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57 Great Tips From The London Agile Content Meetup #agilecontent

James Perrin

by James Perrin on 5th February 2014

Content MeetupThis week I was treated to the inaugural London Agile Content Meetup. What was formerly the Content Strategy Meetup, has now become something a lot larger and more holistic – indicative of the way in which Content Marketing and Content Strategy has evolved.

The term ‘agile content’ is used to describe a strategy that allows a number of departments, teams, individuals and stakeholders to help with the content process in a dynamic way, as well as being produced with their individual goals in mind. In other words, content is now a collaborative effort which needs to be published across multiple platforms and tick a number of boxes. Agile content facilitates this, and this is what I learned.

Kate Towsey - An agile content case study: process, team, tools, and lessons

  • Agile content is not a circular process, it’s actually quite chaotic: researching, conceptualizing, and making all at the same time
  • Agile only works once everyone knows their roles
  • For The University Of Surrey Case Study – tone of voice is important when it comes to the user – show don’t tell. They spoke to the audience, not the stakeholder
  • Talk to your audience, get everyone to help with the creation process – this helps when making agile content

Helena Quartey - Make friends and influence people online

  • Get what you want to share in the hands of those that ‘get you’
  • Relationship building is key – reach out to the ‘super platforms’ e.g. Huffington Post
  • 4Chan is a good place to meet and share images
  • Also reach out to the smaller key influencers – they matter too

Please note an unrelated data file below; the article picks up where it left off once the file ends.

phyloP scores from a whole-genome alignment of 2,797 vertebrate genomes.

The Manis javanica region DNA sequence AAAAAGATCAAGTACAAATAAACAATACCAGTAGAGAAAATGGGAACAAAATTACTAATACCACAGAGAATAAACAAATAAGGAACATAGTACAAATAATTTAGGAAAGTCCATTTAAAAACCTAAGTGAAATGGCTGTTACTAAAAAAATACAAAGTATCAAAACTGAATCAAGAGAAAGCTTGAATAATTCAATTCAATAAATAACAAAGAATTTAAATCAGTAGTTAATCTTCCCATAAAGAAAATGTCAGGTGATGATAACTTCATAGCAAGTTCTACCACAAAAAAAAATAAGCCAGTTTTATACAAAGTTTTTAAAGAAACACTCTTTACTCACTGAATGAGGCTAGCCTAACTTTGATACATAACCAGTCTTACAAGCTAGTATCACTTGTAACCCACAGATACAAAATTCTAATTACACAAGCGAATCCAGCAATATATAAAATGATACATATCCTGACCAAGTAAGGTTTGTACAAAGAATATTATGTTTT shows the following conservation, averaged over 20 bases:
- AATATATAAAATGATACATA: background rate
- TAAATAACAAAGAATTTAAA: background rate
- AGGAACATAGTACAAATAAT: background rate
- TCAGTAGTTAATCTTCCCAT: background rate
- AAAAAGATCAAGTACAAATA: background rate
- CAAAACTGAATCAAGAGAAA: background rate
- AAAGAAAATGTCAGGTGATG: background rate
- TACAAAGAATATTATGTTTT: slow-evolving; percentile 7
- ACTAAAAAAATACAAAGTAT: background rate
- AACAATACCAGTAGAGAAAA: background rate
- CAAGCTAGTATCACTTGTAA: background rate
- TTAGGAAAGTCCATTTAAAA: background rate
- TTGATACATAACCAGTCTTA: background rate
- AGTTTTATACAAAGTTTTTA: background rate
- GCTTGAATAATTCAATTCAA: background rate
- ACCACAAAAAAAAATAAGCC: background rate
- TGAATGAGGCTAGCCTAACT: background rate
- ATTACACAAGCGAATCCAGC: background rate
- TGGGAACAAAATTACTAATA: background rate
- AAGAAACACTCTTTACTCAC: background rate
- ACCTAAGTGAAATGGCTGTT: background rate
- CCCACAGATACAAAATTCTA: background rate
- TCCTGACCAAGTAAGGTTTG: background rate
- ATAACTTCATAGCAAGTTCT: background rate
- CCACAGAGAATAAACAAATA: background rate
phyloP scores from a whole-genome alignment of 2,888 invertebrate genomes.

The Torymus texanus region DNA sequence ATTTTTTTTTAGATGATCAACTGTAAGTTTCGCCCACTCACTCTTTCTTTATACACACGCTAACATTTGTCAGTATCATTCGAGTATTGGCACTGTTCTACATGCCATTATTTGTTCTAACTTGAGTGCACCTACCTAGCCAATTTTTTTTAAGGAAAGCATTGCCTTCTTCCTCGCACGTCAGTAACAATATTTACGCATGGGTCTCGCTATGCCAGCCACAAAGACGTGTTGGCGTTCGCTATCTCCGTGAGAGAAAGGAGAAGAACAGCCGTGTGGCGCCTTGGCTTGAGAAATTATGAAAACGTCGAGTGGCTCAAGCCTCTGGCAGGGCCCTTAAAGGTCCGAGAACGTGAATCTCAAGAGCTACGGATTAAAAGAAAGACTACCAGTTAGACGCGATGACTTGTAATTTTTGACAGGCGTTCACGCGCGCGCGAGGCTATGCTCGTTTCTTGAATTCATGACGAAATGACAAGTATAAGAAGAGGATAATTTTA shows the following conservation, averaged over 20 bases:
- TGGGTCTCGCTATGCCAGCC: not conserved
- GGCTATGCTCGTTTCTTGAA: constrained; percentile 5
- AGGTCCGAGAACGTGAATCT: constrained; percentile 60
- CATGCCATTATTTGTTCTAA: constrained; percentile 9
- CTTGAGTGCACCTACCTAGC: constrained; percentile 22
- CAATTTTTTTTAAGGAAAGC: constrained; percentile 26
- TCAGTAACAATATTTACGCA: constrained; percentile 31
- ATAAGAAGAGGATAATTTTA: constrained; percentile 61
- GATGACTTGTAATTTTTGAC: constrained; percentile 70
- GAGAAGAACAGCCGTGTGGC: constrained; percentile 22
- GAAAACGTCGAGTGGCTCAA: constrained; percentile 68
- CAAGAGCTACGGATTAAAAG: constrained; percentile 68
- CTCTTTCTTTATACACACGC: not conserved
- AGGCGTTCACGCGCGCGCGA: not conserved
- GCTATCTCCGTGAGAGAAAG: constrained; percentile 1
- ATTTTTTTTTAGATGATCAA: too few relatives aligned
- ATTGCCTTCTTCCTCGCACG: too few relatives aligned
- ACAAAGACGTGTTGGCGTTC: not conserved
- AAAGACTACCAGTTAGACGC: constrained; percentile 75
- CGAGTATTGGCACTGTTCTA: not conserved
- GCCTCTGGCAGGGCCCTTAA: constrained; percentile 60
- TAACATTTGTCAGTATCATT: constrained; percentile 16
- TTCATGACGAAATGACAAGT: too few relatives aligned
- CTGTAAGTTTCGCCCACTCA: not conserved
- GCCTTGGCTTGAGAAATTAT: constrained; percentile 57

• Your goal should be to solve their issues – not just look for ReTweets
  • Share content once the relationship has been built, not before

Rachel Anne Bailey - Content First: COPE Made Easy

  • COPE means ‘create once publish everywhere’
  • Make your content easy for search engines to find e.g. use Schema to create the same content but for different audiences around the world
  • Two ways towards a COPE strategy e.g. Technology driven and user driven
  • Understand the technical requirements for COPE, otherwise you’re stuck with what the developer wants

Andy Freeman - Gaudi and the marriage of content and design

  • Harmony is key for content and context
  • Embrace design principles e.g using colour to bring out structure
  • Spend time and understand your context e.g it has to be about people, the user
  • Content is an ethos and inspiration, not just bricks and mortar
  • Gaudi became a metaphor to explain to people about agile content – how design works with content

Rupert Bowater - Why trouble with triples? An introduction to the semantic web

  • We need machines to better understand our content and answer our questions i.e. things not strings
  • To do this, we need to think in triples – detailing a relationship between subject and object
  • Use Schema.org to mark up your content
  • Get better snippets and better social sharing
  • Create a richer context for your content so search engines understand this better

Cress Rolfe - Content, custom templates and formulaic experiences

  • Large scale sites must have structure for their content and user experience
  • Structure works, e.g WordPress themes work and are copied
  • Without structure, a typical evening’s browsing is quite fatiguing
  • We need to design the whole experience
  • Content needs to know itself so it can deliver better e.g. A personalised user journey and information architecture
  • There needs to be something more and we need to establish what our role is within that